I can remember hearing stories about how certain workers were eventually being sought after because they had gotten so good at what they were doing. And then I remember hearing stories about how some of the workers stopped working for their "employers." I also remember hearing stories about how the Guatemalans were beginning to compete with the blue collared workers who were once their bosses. And then about how they were getting the jobs their bosses used to get. And then about how their bosses were going out of business because of all the added competition. Apparently, I was right. It didn't take long for these "apprentices" to catch on to what they were doing, learn a little English, and then steal a whole heck of a lot of jobs. As you can imagine, the town didn't like this at all because so many of the immigrants were living in each house and none of them were paying anything in tax. Real businesses were going under and families were forced to leave town, which created a hole in the tax base for schools, roads, and other things, but that's a story for another time. My point here is, just because these laborers may have seemingly been taken advantage of at one point, they treated their experiences as learning opportunities. Back in their own countries, there were no opportunities like the ones they found in my home town. They took those opportunities and made the best of them. And then they made some good money.

I'm not all in on the minimum wage debate. I think raising the minimum wage will have negative consequences. I do think there should be a minimum wage, but I really do think it should be kept to a minimum. Many jobs here in the U.S. are great for learning. I don't think many of them are meant to be careers for people. I've never heard of a person taking a $7 per hour job and intending to work it for the rest of their life. Granted, it does happen, but life is long and if someone works a $7 per hour job for 55 years, it's not far fetched to say that they bear some responsibility for that. Opportunity abounds and upward mobility can be found around every corner. I've had many adults in many of my college classes. These people were training themselves for better jobs and ultimately, better lives. It is possible. No one is "stuck" for 55 years.

Let's get into a few of the reasons I'm against raising the minimum wage to $15 per hour.

1. It would force small businesses to fire people, which would raise unemployment levels. There is no disputing this. It's what I like to call a fact. I know that word is thrown around a lot, but it doesn't take a rocket scientist to watch as a small business down the road from them fires two of their five employees because they can't afford the labor costs anymore. Labor costs are very real and for most businesses, it's their largest expense. Many businesses around this nation are mom and pop shops. Can you imagine owning one of these businesses and having your labor costs virtually double? What would you do? From what I hear, you can either close down completely or fire some of your workers to pick up the slack yourself. Many of the people gunning for these wage hikes have never owned a business. I dare you to find one business owner who would advocate for this type of thing. The reasoning for not wanting something like this isn't because the business owners are greedy and evil, it's because it doesn't make economic sense for their own store and the economy as a whole. And the trouble is, the wage hikes have already had very negative consequences. Many businesses have had to either fire some employees or close down completely.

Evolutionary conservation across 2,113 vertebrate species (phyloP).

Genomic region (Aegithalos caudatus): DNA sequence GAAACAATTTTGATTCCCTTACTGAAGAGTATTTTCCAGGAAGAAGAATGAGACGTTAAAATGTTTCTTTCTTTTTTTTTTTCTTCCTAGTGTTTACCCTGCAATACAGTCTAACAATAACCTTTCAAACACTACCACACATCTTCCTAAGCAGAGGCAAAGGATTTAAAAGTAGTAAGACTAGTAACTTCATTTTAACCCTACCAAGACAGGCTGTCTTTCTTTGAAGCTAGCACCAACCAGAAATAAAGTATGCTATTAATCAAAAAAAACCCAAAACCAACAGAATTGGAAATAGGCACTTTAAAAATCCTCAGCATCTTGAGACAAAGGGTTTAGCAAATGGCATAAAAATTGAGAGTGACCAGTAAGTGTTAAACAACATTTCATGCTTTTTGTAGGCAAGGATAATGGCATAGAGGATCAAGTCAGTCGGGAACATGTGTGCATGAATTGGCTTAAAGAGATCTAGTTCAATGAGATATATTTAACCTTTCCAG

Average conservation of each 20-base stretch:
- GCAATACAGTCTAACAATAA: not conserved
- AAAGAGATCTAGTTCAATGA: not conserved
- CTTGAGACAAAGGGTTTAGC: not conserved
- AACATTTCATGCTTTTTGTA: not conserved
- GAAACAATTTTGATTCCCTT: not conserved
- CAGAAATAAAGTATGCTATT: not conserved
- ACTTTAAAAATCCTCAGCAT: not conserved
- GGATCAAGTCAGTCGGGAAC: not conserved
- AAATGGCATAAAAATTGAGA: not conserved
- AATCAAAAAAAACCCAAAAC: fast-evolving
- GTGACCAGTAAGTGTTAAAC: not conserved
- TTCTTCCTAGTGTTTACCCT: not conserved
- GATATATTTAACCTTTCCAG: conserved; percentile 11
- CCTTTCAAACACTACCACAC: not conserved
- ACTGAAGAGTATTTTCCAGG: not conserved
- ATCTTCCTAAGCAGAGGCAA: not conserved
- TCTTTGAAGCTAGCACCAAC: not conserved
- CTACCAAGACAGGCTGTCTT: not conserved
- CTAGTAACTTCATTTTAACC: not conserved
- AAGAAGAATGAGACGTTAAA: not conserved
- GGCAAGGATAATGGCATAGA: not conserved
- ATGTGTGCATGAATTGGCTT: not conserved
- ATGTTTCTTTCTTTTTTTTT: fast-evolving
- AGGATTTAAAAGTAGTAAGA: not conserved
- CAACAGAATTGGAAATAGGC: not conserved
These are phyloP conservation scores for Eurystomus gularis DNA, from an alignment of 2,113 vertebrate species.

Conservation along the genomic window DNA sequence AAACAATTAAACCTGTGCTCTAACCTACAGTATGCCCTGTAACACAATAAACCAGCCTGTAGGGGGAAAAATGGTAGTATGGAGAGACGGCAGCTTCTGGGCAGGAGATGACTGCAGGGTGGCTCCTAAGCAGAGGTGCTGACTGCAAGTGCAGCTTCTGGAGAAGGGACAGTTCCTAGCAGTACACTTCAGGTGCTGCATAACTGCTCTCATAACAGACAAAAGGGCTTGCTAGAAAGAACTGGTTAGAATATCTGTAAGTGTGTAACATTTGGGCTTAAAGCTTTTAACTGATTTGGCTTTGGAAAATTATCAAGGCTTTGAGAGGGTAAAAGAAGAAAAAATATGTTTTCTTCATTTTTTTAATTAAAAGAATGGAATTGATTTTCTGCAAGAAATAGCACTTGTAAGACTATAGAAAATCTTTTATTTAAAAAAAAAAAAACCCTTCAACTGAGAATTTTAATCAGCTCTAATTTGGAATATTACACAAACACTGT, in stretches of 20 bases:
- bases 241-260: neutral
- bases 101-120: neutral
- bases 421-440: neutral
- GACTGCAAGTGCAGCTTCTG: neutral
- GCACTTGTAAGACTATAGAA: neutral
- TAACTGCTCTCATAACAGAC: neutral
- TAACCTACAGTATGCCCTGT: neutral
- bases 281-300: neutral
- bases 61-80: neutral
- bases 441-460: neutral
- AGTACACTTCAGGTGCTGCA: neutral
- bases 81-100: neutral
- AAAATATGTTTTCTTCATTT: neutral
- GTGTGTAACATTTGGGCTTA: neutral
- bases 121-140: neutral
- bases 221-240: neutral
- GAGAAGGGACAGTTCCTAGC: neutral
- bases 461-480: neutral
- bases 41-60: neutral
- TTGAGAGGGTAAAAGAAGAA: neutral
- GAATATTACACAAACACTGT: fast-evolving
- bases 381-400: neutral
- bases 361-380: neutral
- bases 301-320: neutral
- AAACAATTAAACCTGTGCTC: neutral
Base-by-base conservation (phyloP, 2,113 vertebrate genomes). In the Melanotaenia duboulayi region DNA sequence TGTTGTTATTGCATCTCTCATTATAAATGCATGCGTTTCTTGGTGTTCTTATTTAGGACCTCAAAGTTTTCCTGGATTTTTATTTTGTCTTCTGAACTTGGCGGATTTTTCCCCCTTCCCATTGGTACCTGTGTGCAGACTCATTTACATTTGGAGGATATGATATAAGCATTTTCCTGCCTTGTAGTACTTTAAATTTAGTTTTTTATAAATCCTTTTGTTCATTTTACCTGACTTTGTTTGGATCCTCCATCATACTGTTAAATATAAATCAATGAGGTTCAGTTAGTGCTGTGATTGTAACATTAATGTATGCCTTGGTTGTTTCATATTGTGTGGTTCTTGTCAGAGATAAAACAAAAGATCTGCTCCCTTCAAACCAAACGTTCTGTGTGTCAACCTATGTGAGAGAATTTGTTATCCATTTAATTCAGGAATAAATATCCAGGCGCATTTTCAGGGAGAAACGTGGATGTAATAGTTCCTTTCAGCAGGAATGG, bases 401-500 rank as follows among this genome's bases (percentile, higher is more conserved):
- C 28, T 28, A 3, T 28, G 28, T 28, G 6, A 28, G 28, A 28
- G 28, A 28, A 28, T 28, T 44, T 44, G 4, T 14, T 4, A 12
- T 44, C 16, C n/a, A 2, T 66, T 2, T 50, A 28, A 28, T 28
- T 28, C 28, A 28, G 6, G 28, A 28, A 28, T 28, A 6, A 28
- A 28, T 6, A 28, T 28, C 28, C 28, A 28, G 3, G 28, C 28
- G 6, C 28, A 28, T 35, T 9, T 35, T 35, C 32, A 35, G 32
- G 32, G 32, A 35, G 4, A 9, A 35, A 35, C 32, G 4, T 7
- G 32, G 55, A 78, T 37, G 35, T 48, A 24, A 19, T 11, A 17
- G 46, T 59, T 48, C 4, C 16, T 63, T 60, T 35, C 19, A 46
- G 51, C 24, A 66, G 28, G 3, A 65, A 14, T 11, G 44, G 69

2. It causes more poverty. I forgot to mention a few other negative consequences for raising the minimum wage above. There is actually another option for those business owners who are being forced to raise wages for their employees. They needn't fire them. They can always cut their hours. So someone who used to work all day can now work a meager two hours per day. So someone who used to be full time is now part time. Yes, they'll make more per hour, but they'll work less, which will ultimately reduce their paychecks and most likely, benefits. Also, because of the increased production costs as a whole, due to higher labor costs, products will cost more. The politicians didn't think businesses wouldn't pass on the expense, did they? Now, when the employee goes to the store to buy a new pair of pants or a gallon of milk, they'll spend more than they ever have. Their wallets will thin out rather quickly.

3. It would cause businesses to close. Some businesses simply can't operate with fewer people. They also can't bear the costs of a more expensive labor force. If a shoe factory employees 100 people at $10 per hour each and is forced to raise each employee's pay to $15 per hour, they may very well go under. This is another one of these pesky facts. Dollars and cents don't lie. Of course, the factory could always increase their product cost by the same rate, which will most likely force their buyers to look for sellers overseas. With cheap goods pouring in from China and India, I'm not sure whose idea it was to price the American market right out of competition. I'm also not sure whose idea it was to create ghost towns out of areas where factories used to be.

I've never liked the idea of having a high minimum wage, but that's just the business side of me talking. I invite you to prove my argument wrong. I actually welcome it. If you've got information that I'm missing, please share it down below. I'm on the fence with many of these types of issues, so I'm completely not against some form of enlightenment.

This post is part of a series: Rich Dad Poor Dad by Robert T. Kiyosaki
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The Lessons Begin was posted on 06-05-2021 by LukeLewis in the Finance Forum forum.